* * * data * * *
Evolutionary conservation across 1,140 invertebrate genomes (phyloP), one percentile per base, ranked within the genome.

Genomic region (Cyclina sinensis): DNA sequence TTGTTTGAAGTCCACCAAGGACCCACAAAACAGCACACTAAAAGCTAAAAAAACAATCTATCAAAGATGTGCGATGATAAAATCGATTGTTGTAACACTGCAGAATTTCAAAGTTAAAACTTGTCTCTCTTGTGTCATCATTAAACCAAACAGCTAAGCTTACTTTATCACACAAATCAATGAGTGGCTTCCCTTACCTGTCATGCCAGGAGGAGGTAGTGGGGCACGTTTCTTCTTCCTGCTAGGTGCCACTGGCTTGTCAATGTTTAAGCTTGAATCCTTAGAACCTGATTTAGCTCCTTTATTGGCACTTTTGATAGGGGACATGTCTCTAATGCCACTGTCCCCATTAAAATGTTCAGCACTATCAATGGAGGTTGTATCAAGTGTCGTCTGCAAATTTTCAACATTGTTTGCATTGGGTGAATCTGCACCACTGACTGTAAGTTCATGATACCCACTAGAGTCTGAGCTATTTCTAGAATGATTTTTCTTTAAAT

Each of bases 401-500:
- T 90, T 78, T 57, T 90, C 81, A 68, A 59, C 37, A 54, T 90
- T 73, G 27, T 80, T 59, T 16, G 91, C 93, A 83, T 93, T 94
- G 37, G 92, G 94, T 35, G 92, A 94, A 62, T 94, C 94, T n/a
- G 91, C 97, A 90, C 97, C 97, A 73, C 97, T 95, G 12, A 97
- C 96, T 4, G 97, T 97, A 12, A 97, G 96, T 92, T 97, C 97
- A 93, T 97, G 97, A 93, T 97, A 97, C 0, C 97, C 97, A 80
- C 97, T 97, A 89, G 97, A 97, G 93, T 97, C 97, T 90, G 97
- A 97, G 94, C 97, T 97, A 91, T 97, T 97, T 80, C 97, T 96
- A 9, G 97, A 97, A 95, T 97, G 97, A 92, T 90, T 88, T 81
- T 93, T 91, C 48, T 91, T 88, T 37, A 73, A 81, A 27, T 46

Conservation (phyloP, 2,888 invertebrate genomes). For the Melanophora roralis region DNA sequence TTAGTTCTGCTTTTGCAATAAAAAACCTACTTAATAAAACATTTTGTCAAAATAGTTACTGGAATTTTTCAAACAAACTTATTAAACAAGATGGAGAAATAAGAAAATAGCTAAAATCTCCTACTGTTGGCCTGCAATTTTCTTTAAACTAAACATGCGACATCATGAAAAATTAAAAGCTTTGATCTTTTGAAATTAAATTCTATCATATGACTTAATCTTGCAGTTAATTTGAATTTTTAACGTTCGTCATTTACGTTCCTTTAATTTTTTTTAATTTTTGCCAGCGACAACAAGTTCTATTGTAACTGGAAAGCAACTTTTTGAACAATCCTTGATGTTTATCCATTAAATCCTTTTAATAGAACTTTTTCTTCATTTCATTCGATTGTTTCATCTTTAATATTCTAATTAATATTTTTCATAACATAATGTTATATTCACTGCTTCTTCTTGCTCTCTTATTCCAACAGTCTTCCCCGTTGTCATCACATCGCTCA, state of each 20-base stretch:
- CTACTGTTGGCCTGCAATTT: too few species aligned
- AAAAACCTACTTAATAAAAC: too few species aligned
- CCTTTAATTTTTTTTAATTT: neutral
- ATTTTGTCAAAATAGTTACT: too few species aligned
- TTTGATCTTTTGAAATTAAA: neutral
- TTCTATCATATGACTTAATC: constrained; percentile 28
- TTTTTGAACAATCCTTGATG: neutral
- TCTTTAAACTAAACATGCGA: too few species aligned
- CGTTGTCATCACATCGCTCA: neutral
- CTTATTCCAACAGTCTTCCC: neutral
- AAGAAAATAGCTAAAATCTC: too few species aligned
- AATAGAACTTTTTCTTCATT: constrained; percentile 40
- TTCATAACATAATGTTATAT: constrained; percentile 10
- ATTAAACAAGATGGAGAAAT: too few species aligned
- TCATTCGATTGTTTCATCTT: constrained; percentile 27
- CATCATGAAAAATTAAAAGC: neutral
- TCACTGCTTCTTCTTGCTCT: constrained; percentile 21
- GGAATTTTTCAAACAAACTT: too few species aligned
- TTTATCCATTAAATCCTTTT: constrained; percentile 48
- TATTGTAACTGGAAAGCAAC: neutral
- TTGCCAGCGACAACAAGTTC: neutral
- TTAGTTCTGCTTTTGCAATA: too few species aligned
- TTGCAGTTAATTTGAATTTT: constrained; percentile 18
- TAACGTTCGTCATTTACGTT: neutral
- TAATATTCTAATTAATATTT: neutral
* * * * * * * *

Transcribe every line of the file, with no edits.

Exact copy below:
Evolutionary conservation across 1,140 invertebrate genomes (phyloP), one percentile per base, ranked within the genome.

Genomic region (Cyclina sinensis): DNA sequence TTGTTTGAAGTCCACCAAGGACCCACAAAACAGCACACTAAAAGCTAAAAAAACAATCTATCAAAGATGTGCGATGATAAAATCGATTGTTGTAACACTGCAGAATTTCAAAGTTAAAACTTGTCTCTCTTGTGTCATCATTAAACCAAACAGCTAAGCTTACTTTATCACACAAATCAATGAGTGGCTTCCCTTACCTGTCATGCCAGGAGGAGGTAGTGGGGCACGTTTCTTCTTCCTGCTAGGTGCCACTGGCTTGTCAATGTTTAAGCTTGAATCCTTAGAACCTGATTTAGCTCCTTTATTGGCACTTTTGATAGGGGACATGTCTCTAATGCCACTGTCCCCATTAAAATGTTCAGCACTATCAATGGAGGTTGTATCAAGTGTCGTCTGCAAATTTTCAACATTGTTTGCATTGGGTGAATCTGCACCACTGACTGTAAGTTCATGATACCCACTAGAGTCTGAGCTATTTCTAGAATGATTTTTCTTTAAAT

Each of bases 401-500:
- T 90, T 78, T 57, T 90, C 81, A 68, A 59, C 37, A 54, T 90
- T 73, G 27, T 80, T 59, T 16, G 91, C 93, A 83, T 93, T 94
- G 37, G 92, G 94, T 35, G 92, A 94, A 62, T 94, C 94, T n/a
- G 91, C 97, A 90, C 97, C 97, A 73, C 97, T 95, G 12, A 97
- C 96, T 4, G 97, T 97, A 12, A 97, G 96, T 92, T 97, C 97
- A 93, T 97, G 97, A 93, T 97, A 97, C 0, C 97, C 97, A 80
- C 97, T 97, A 89, G 97, A 97, G 93, T 97, C 97, T 90, G 97
- A 97, G 94, C 97, T 97, A 91, T 97, T 97, T 80, C 97, T 96
- A 9, G 97, A 97, A 95, T 97, G 97, A 92, T 90, T 88, T 81
- T 93, T 91, C 48, T 91, T 88, T 37, A 73, A 81, A 27, T 46

Conservation (phyloP, 2,888 invertebrate genomes). For the Melanophora roralis region DNA sequence TTAGTTCTGCTTTTGCAATAAAAAACCTACTTAATAAAACATTTTGTCAAAATAGTTACTGGAATTTTTCAAACAAACTTATTAAACAAGATGGAGAAATAAGAAAATAGCTAAAATCTCCTACTGTTGGCCTGCAATTTTCTTTAAACTAAACATGCGACATCATGAAAAATTAAAAGCTTTGATCTTTTGAAATTAAATTCTATCATATGACTTAATCTTGCAGTTAATTTGAATTTTTAACGTTCGTCATTTACGTTCCTTTAATTTTTTTTAATTTTTGCCAGCGACAACAAGTTCTATTGTAACTGGAAAGCAACTTTTTGAACAATCCTTGATGTTTATCCATTAAATCCTTTTAATAGAACTTTTTCTTCATTTCATTCGATTGTTTCATCTTTAATATTCTAATTAATATTTTTCATAACATAATGTTATATTCACTGCTTCTTCTTGCTCTCTTATTCCAACAGTCTTCCCCGTTGTCATCACATCGCTCA, state of each 20-base stretch:
- CTACTGTTGGCCTGCAATTT: too few species aligned
- AAAAACCTACTTAATAAAAC: too few species aligned
- CCTTTAATTTTTTTTAATTT: neutral
- ATTTTGTCAAAATAGTTACT: too few species aligned
- TTTGATCTTTTGAAATTAAA: neutral
- TTCTATCATATGACTTAATC: constrained; percentile 28
- TTTTTGAACAATCCTTGATG: neutral
- TCTTTAAACTAAACATGCGA: too few species aligned
- CGTTGTCATCACATCGCTCA: neutral
- CTTATTCCAACAGTCTTCCC: neutral
- AAGAAAATAGCTAAAATCTC: too few species aligned
- AATAGAACTTTTTCTTCATT: constrained; percentile 40
- TTCATAACATAATGTTATAT: constrained; percentile 10
- ATTAAACAAGATGGAGAAAT: too few species aligned
- TCATTCGATTGTTTCATCTT: constrained; percentile 27
- CATCATGAAAAATTAAAAGC: neutral
- TCACTGCTTCTTCTTGCTCT: constrained; percentile 21
- GGAATTTTTCAAACAAACTT: too few species aligned
- TTTATCCATTAAATCCTTTT: constrained; percentile 48
- TATTGTAACTGGAAAGCAAC: neutral
- TTGCCAGCGACAACAAGTTC: neutral
- TTAGTTCTGCTTTTGCAATA: too few species aligned
- TTGCAGTTAATTTGAATTTT: constrained; percentile 18
- TAACGTTCGTCATTTACGTT: neutral
- TAATATTCTAATTAATATTT: neutral